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A Good Soaking
An introduction to water harvesting in the Southwest.
By Ann Phillips

Why go to the trouble of harvesting rainwater when it rarely rains in the desert? When people ask me this question during water harvesting talks I give in Tucson, Arizona (average rainfall 12 inches per year), I answer with another question: In a desert, how can you afford not to harvest rain when it finally falls?

A Good Soaking
Two wired gablons placed in a series slow down the flow of street runoff in a roadside ditch.
Ann Phillips

To understand water harvesting, get a cupcake pan and turn it upside down. This simulates the popular mounded landscape design seen on commercial properties, residences, and road medians that have been professionally landscaped in the Southwest. When you “rain” on this upside-down pan with a watering can, water is deflected away from the mounds and flows off the pan. Now turn the cupcake pan right-side up and “rain” again. The depressions in the pan collect most of the water, and just a fraction drains away. This is water harvesting at its most basic. Water harvesting landscapes are creative variations on this theme.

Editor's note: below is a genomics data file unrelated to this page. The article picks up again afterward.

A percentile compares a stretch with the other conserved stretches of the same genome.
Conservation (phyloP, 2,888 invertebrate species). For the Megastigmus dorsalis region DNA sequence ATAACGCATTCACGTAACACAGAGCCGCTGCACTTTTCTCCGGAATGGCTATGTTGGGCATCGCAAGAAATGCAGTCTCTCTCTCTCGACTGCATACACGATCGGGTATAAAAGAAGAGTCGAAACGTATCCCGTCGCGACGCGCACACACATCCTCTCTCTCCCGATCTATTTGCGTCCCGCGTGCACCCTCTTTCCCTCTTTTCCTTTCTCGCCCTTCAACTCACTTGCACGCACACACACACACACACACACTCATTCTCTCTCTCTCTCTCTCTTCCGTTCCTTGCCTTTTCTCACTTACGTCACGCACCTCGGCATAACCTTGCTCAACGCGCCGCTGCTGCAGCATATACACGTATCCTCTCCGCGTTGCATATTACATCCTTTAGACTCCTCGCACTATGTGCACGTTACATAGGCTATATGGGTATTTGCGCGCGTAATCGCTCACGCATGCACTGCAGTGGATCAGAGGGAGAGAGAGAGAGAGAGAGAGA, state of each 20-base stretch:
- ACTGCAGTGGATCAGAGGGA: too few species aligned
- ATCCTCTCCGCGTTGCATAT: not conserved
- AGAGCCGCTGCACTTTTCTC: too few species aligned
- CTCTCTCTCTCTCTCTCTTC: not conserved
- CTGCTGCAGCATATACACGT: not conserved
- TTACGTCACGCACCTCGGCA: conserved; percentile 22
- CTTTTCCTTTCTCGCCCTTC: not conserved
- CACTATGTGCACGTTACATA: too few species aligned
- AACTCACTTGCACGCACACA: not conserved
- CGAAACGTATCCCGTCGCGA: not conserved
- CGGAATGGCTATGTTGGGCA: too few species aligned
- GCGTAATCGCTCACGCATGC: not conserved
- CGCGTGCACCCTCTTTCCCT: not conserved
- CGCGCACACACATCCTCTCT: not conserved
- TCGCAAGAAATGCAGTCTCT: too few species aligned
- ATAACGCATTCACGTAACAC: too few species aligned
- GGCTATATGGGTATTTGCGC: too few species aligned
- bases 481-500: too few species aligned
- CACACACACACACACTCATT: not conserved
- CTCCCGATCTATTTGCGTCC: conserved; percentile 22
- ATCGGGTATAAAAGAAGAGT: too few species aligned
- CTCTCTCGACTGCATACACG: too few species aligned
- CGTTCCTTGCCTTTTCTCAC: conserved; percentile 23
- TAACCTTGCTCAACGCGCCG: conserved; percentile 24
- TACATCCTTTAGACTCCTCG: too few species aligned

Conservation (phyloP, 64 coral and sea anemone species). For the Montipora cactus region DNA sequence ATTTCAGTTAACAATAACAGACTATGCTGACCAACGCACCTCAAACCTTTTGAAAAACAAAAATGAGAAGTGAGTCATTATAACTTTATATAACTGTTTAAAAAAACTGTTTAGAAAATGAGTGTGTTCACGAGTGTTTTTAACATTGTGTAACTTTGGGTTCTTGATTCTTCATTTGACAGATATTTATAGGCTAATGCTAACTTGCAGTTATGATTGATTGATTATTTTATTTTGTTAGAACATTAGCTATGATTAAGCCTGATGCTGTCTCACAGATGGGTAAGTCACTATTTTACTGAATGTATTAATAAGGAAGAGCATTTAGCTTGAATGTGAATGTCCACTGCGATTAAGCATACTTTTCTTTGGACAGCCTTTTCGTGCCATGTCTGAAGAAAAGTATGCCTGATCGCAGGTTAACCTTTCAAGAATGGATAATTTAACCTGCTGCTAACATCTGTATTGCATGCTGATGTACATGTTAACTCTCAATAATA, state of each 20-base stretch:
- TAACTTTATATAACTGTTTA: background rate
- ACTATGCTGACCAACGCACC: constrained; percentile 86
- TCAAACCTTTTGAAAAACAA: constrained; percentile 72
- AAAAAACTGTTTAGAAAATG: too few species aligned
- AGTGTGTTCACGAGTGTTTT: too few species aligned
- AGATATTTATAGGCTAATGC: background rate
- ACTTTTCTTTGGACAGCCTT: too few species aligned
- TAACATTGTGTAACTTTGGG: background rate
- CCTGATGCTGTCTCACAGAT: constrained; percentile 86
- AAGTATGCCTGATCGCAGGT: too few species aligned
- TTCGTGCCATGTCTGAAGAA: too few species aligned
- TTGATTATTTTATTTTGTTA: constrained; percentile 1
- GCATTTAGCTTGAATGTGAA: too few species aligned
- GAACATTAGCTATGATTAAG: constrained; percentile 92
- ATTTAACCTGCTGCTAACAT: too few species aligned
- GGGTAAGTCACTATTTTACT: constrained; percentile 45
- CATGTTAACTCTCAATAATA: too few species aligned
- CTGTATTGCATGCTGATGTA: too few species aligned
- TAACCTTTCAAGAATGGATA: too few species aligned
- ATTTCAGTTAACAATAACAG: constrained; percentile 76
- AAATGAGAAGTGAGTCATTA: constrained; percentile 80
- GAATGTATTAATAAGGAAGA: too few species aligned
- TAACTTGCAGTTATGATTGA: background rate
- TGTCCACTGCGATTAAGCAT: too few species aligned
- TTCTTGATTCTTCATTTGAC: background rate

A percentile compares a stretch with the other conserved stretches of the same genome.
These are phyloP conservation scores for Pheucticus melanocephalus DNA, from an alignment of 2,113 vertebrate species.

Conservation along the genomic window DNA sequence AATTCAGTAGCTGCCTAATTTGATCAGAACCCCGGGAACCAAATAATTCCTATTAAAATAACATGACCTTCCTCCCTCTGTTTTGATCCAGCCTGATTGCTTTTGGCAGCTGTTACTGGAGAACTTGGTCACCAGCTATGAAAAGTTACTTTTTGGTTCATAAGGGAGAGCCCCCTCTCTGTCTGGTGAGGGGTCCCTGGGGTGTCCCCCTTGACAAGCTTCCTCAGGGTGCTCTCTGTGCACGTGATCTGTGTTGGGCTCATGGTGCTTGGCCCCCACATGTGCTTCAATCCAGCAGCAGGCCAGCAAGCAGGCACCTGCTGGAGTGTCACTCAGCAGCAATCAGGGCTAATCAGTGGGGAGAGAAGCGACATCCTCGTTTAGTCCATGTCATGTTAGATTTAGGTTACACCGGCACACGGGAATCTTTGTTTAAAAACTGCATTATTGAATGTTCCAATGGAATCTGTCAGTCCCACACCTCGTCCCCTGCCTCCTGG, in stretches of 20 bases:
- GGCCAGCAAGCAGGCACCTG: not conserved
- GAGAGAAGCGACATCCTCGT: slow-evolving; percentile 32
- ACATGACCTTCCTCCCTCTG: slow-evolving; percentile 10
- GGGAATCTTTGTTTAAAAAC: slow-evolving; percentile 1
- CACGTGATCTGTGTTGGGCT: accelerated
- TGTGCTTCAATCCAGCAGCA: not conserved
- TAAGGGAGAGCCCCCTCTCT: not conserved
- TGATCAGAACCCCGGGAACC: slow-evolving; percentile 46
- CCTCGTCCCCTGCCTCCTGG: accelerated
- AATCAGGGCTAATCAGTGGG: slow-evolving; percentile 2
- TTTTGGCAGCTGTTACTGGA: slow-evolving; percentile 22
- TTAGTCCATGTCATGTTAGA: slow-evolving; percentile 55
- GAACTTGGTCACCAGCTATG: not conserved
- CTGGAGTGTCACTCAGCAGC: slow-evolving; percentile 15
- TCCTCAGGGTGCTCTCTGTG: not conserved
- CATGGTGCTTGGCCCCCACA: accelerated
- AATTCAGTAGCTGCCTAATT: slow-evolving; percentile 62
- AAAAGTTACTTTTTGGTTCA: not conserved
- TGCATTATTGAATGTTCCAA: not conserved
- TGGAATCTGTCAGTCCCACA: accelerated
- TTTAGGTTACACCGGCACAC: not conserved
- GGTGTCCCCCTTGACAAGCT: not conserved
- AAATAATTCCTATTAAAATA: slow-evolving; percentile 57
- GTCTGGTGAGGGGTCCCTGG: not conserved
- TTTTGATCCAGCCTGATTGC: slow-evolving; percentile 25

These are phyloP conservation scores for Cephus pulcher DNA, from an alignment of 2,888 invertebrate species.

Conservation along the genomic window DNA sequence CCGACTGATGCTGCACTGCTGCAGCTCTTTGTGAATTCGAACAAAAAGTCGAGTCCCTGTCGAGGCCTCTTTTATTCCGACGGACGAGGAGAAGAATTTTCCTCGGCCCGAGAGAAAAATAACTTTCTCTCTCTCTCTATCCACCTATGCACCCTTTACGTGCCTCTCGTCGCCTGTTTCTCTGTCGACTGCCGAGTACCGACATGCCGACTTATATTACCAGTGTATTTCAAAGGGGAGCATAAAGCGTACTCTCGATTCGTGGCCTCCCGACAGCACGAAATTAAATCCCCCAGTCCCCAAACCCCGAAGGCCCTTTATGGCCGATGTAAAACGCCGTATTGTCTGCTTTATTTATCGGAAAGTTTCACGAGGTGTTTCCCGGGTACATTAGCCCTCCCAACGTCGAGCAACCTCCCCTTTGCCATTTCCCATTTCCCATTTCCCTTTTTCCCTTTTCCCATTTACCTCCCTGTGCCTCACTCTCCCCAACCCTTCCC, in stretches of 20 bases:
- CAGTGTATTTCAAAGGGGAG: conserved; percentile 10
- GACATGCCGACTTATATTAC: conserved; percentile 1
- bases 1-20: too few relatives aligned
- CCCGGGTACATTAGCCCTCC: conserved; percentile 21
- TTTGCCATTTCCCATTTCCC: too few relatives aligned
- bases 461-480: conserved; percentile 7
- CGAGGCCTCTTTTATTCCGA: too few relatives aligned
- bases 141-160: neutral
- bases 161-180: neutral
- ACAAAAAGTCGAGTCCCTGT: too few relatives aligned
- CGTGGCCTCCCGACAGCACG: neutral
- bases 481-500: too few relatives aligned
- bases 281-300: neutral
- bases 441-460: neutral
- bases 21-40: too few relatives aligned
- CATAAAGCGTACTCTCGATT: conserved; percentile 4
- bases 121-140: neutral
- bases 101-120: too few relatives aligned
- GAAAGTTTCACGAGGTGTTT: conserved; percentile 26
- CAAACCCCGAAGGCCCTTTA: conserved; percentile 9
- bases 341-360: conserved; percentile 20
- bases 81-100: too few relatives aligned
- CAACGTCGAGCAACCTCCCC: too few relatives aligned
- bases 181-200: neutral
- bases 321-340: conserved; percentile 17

According to the City of Tucson Water Harvesting Guidance Manual (2003), water harvesting is the “process of intercepting stormwater from a surface such as a roof, parking area, or land surface, and putting it to beneficial use.” Stormwater can be intercepted in shaped earthworks where it directly infiltrates the soil at a site and becomes immediately available for plant roots to access it, or it can be harvested in tanks and stored for later use. In either case, the goal of water harvesting is to put the water to good use to improve the site where it was harvested.

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